Cold Freezes Maple Syrup Season

syrup2VERMONT - Vermont produced 42% of the United States maple production in 2014. One local maple farm in Barnet explained how they are doing their part in continuing the trend of keeping Vermont as the number one producer of maple syrup.



Maple syrup has been being produced in Vermont since 1557 according to written records at University of Vermont Library.

At Center Hill Maples in Barnet, Vermont, owned by Alan and Lorna Fogg, they use over 6,300 taps tapping over 5,000 trees.

An article released by the United States Department of Agriculture shows Vermont had 4.27 million taps across the state in 2014, up slightly from the 2013 total.

The reason for less trees being tapped could be cause by the cold weather. King Whetstone of the United States Department of Agriculture said the cold temperature also contributed to the shorter season of sap flow.

With the sap not flowing, maple syrup producers made less then they did in years past.

According to the USDA national maple syrup makers in Vermont produced 1.32 million gallons of maple syrup in 2014, down from the 1.48 million gallons, but this number still means Vermonters produced 42% of the United States maple syrup.

Center Hill Maple also witnessed the same trend as the national one. Only producing 1,350 gallons of maple syrup in 2014, but that number is 300 gallons less than what they produced in 2013.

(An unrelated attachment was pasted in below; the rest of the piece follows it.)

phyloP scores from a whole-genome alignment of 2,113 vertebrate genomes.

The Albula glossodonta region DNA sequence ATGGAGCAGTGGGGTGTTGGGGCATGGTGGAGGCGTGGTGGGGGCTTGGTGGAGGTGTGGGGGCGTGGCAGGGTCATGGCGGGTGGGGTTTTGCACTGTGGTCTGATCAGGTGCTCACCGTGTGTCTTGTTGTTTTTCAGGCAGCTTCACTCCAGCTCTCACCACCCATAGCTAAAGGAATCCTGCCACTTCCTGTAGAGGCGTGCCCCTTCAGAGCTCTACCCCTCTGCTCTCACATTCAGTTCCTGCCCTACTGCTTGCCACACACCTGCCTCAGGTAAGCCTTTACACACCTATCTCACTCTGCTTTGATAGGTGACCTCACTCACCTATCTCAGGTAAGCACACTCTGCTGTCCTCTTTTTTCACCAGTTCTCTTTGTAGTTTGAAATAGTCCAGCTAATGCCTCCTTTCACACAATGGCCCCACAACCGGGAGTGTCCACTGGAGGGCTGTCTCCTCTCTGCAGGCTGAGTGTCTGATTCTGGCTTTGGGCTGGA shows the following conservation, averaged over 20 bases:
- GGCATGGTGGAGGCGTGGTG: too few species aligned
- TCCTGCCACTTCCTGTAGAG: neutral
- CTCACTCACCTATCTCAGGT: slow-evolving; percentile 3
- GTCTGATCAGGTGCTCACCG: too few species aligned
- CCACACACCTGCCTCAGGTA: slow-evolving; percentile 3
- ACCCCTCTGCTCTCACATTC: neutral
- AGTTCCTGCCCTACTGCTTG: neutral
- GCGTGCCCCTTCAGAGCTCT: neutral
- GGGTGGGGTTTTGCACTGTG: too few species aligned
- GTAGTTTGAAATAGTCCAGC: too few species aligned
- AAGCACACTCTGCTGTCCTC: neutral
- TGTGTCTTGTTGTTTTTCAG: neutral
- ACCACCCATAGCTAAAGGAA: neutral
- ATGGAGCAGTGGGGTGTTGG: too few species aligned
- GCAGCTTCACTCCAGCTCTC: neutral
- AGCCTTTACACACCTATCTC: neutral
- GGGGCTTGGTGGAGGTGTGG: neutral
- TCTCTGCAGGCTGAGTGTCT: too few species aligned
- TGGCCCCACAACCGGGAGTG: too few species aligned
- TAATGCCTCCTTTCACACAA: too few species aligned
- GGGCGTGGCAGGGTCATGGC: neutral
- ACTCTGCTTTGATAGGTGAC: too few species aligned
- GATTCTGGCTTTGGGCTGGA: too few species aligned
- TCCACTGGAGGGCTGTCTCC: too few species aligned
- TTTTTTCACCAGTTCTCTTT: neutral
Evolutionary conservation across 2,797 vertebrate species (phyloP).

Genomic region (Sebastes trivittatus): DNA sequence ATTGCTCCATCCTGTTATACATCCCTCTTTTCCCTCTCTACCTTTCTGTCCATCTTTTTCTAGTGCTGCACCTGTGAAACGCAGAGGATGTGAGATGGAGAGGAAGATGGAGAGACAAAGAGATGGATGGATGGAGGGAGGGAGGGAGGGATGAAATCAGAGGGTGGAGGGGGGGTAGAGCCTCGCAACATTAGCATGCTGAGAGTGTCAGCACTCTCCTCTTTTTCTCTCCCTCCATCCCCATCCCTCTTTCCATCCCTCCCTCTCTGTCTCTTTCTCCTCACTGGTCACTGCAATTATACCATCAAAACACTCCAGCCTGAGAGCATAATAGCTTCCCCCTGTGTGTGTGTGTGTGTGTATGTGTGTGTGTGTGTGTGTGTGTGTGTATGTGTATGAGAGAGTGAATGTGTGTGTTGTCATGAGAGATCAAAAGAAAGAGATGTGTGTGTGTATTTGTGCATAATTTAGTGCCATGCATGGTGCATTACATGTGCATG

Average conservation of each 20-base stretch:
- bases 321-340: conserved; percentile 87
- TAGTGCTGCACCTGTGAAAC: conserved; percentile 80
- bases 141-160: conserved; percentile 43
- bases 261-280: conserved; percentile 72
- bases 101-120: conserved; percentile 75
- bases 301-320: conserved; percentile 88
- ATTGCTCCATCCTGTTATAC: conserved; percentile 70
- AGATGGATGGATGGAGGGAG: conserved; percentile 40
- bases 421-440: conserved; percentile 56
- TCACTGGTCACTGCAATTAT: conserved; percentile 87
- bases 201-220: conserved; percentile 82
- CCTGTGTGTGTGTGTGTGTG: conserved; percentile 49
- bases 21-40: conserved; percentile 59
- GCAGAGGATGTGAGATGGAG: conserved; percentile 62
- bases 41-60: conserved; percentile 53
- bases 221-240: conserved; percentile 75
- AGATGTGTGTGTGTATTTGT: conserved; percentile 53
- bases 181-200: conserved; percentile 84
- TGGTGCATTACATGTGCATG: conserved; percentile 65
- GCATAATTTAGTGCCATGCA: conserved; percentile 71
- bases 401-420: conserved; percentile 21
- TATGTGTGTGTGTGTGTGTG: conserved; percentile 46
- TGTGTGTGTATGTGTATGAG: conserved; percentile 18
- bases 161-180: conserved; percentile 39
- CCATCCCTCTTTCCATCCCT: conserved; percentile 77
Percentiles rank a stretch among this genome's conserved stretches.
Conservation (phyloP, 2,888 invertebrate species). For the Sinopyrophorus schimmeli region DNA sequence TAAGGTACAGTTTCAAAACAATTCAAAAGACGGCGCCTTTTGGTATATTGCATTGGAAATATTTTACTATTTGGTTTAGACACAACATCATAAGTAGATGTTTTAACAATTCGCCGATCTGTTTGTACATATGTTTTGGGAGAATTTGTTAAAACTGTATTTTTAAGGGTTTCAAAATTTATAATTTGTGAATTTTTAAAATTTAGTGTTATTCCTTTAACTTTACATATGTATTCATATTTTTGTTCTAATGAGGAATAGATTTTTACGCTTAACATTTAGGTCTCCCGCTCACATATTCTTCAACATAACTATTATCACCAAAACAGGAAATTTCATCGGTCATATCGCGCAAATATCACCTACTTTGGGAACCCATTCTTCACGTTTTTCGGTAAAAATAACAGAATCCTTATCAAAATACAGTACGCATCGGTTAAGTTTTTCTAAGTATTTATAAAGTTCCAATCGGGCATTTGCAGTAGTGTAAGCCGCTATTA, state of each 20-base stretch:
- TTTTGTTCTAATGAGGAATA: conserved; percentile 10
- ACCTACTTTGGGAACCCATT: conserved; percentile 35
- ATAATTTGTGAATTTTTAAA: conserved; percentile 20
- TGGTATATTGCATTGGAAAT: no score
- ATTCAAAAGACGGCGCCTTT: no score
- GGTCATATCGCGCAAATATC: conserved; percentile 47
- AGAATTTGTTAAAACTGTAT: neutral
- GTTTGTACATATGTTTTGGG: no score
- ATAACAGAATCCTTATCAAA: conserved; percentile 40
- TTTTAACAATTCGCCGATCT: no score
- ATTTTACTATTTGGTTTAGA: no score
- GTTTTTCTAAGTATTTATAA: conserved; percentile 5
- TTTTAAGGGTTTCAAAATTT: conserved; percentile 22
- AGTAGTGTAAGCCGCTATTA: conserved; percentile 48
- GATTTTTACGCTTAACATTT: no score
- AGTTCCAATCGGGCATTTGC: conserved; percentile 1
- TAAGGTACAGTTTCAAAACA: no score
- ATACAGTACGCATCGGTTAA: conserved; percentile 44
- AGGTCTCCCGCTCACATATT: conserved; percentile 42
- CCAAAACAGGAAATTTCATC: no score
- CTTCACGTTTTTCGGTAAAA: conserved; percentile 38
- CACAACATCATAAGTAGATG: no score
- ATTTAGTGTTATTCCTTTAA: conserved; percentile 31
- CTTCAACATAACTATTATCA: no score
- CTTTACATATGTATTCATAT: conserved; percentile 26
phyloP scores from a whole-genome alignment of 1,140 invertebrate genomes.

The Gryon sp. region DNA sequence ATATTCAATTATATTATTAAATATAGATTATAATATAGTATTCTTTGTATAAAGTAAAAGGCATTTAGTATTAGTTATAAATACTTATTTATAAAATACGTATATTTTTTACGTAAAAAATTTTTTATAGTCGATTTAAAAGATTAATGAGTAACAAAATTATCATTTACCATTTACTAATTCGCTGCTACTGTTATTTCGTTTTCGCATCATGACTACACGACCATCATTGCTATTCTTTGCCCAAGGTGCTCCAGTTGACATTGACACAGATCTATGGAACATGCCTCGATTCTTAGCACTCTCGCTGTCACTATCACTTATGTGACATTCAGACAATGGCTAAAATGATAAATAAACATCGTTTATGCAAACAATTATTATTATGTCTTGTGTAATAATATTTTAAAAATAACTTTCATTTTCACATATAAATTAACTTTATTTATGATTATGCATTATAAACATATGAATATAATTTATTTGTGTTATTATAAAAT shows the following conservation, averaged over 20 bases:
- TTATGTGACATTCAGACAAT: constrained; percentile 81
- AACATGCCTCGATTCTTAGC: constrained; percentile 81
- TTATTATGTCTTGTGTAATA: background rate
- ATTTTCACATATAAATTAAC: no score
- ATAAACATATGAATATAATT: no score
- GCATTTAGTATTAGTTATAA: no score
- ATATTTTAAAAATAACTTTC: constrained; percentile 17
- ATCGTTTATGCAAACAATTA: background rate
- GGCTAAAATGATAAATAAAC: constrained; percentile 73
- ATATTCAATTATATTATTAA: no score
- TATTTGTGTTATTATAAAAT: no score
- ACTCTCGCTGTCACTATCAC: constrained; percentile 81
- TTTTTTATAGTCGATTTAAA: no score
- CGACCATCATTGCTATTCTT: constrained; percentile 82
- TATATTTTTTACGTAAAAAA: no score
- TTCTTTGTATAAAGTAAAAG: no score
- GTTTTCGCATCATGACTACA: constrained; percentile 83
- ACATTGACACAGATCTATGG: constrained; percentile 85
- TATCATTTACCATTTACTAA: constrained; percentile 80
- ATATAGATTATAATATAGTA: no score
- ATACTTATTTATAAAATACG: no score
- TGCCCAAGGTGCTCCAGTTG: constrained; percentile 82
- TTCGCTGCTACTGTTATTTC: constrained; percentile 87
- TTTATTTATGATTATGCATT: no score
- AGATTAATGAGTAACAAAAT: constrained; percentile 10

Even though last year’s extremely cold weather did not help maple syrup makers, this year could be even worse if the weather stays consistently frigid.

Last year at this time, Center Hill Maples had over 200 gallons of maple syrup, compare that with this year, where they only have 105 gallons.  If the weather continues, it could have a bad impact on Center Hill Maples.   

“Profit will definitely go down if the season does not extend itself,” said Lorna Fogg.

Even though this season been difficult because of the lack of sap flowing from the trees, Fogg remains optimistic. The reason is because she recoginzes how important last weekend’s annual Maple Syrup Open House across Vermont was to her farm.

“Open house is a great way to introduce people who have never had real maple syrup,” said Fogg, “It is a great way to keeping reminding people how much better the real thing is, it is all natural, plus it can’t be beat.”

The process of making maple syrup is not just a hobby for Fogg, it is a passion she grew up with.

“I love it, I grew up making maple syrup, my parents only had 100 taps, and they would stay up all night,” said Fogg, “It’s a lot of work but I love it, and it is a important part of Vermont culture.”